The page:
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Old 2010-05-21, 07:54   #1
Oddball's Avatar
May 2010

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Default Arctic sea ice thread

September is usually the month that the Arctic sea ice reaches its furthest retreat. So far, it appears that this year is well on its way to possibly seeing a record loss of ice in the arctic. Although the melt began quite late this year, the ice has retreated a pretty large amount during the past few weeks:

What's even more interesting is that the volume of ice in the arctic appears to be unusually low for this time of the year:

There may be many valid explanations for this. Anomalous winds? Satellite errors? Global warming caused by El Nino and/or rising CO2 levels? Who knows. Whatever the reason, the Church of Doom may soon have many new members.

edit: Yes, I know that there's already a global warming thread, but I think this topic deserves its own thread since there may be many updates to it as the summer progresses.

So, will the melt continue at this rate, or will it slow down a lot? Stay tuned.

Last fiddled with by Oddball on 2010-05-21 at 08:04
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Old 2010-06-01, 07:07   #2
Oddball's Avatar
May 2010

499 Posts

A week and a half later, the Arctic ice extent, area, and volume continue to be at or near record lows for this point in the season. The northern hemisphere is also approaching peak insolation, and the sun is close to the highest point it'll ever get above the north pole horizon. The much hyped albedo feedback occurs around this time (open water absorbs more solar energy than ice, which warms the oceans and leads to further ice loss, creating more open water that absorbs...and so on). If there's more ice than usual in September, it could mean that albedo feedback isn't that big of a factor, which would deal a heavy blow to some of the more extreme global warming predictions that assume this to be a strong feedback.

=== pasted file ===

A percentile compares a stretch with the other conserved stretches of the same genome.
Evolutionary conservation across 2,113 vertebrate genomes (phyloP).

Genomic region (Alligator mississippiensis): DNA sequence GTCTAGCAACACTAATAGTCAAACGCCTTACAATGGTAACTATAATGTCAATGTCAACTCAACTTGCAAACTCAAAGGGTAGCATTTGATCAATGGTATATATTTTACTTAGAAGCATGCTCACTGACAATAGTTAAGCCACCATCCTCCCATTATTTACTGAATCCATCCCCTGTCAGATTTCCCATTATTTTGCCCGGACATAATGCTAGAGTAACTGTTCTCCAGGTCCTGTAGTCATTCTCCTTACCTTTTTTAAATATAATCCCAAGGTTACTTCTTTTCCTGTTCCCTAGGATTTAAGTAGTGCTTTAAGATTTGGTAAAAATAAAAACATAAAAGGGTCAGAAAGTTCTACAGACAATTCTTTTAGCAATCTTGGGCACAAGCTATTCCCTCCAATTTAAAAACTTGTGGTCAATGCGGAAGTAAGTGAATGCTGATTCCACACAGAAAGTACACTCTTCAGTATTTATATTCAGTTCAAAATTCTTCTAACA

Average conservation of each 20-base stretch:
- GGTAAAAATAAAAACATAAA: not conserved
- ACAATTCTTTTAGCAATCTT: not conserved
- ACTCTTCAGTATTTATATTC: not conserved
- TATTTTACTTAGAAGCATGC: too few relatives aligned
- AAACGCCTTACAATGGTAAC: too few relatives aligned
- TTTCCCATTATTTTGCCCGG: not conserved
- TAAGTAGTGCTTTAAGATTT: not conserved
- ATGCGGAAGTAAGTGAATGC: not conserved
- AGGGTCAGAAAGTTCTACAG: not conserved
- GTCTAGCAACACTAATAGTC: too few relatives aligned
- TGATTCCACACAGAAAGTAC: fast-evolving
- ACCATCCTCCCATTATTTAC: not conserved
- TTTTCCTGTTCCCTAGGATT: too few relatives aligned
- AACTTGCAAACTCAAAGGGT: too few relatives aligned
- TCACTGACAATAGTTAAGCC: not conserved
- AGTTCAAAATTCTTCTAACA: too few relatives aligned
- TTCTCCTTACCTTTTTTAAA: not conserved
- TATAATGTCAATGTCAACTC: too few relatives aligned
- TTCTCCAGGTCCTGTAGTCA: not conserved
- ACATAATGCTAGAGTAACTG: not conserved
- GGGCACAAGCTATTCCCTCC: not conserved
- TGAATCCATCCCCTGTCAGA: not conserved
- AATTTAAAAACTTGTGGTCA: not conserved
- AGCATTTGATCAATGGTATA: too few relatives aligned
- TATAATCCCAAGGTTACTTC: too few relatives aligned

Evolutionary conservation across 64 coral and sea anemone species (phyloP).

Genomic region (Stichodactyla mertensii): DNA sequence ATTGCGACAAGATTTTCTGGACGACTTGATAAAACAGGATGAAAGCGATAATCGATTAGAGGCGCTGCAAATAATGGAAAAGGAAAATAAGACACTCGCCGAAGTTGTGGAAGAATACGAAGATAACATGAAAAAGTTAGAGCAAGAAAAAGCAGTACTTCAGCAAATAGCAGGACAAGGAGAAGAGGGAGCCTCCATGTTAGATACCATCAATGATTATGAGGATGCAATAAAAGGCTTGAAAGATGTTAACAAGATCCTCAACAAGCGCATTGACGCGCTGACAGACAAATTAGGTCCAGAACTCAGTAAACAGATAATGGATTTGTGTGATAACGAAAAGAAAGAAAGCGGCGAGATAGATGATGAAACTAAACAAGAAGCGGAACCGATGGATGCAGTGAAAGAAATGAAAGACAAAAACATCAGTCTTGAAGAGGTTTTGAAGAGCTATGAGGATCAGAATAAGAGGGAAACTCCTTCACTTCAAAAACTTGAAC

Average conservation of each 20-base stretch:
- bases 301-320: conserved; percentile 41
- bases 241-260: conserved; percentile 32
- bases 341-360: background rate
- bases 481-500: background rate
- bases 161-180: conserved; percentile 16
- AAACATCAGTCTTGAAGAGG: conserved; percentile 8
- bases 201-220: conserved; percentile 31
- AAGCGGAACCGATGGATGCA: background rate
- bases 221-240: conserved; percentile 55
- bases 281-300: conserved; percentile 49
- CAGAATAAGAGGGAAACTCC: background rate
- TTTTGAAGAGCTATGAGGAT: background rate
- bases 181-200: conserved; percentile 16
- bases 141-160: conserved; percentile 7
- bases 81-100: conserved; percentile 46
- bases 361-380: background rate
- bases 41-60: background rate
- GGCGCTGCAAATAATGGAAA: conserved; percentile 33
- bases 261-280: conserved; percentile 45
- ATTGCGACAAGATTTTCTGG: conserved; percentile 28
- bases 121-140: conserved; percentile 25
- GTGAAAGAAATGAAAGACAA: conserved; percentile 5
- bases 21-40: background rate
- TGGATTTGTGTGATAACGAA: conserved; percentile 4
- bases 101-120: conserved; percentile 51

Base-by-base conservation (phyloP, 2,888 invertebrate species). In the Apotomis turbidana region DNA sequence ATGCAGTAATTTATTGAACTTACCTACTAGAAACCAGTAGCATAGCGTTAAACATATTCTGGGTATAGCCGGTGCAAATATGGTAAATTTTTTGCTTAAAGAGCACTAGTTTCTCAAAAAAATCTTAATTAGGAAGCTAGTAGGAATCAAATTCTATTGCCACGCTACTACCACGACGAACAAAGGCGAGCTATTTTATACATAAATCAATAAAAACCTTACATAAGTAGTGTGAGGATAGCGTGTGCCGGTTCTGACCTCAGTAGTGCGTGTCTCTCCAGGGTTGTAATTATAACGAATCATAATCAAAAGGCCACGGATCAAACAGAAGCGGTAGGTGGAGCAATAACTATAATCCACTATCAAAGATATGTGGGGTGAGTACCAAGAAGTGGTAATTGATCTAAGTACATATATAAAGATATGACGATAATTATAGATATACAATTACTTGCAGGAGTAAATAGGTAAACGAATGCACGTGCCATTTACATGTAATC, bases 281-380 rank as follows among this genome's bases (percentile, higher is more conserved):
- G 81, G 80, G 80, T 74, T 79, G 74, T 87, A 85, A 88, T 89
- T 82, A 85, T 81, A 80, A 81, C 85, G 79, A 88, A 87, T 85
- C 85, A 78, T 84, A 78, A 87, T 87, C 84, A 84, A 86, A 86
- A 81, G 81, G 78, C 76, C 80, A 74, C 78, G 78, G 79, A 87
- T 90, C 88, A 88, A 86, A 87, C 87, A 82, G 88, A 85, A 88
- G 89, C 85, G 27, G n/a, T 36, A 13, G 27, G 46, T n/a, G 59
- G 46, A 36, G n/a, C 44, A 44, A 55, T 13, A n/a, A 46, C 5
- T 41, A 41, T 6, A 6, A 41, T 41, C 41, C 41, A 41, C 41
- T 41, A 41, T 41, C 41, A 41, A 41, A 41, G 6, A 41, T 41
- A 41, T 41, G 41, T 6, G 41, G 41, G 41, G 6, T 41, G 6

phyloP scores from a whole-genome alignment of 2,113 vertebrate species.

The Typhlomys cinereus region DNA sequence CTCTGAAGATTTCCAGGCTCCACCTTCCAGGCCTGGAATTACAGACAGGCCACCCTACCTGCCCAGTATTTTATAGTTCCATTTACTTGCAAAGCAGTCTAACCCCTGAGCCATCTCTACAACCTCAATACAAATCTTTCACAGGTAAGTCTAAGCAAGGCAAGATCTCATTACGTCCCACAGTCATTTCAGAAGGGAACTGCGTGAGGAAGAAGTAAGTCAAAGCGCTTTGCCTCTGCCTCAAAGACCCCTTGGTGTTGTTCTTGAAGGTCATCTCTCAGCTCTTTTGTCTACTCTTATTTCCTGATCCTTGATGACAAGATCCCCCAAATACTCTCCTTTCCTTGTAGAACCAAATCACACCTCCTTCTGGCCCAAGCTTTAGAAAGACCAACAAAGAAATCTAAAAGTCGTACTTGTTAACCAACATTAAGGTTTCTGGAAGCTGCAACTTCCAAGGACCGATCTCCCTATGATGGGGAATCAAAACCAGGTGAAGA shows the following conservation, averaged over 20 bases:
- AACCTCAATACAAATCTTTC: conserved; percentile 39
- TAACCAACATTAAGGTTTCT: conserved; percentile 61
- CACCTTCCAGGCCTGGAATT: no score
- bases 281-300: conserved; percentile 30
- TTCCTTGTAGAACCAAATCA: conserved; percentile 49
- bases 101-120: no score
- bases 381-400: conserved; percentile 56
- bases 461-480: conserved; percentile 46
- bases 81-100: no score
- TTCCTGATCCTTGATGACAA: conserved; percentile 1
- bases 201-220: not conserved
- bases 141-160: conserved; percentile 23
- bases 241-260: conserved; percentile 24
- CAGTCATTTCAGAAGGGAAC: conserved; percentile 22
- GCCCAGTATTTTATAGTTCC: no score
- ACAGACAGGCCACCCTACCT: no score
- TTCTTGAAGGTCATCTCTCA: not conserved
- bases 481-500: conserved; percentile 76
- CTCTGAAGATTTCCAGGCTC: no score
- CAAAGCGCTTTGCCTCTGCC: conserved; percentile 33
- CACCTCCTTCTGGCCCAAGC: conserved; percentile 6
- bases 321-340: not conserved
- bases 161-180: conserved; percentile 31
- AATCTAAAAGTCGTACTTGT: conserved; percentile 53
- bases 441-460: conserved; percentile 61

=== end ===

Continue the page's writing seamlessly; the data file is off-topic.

On another note, sea ice levels do tend to cluster at this time and in November. The ice levels in March and September vary quite a lot from year to year, but the ice levels in June and November are roughly the same each year.
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Old 2010-06-06, 17:18   #3
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Oct 2004

2·17·73 Posts

False-color image of the arctic sea ice:

...and of the antarctic sea ice:

(updates a few times every day, but I don't know exactly how often.)
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Old 2010-06-06, 18:54   #4
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Mar 2010

43 Posts

Some weather maps of the arctic area:
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Old 2010-09-09, 18:45   #5
Oddball's Avatar
May 2010

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The melt season is nearly over, and 2010 is in a photo finish with 2008 for the second lowest extent and area.

This area graph puts 2010 at a tie with 2008:

while this graph shows 2010 a tiny bit higher than 2008 levels:

As for extent, this graph shows 2010 matching 2008:

while this graph has 2008 in the lead by a small amount:

There are only a few days of melt to go, assuming we haven't reached the minimum already. I wonder how 2011 will turn out.

BTW, someone has made a pretty detailed blog on Arctic ice:
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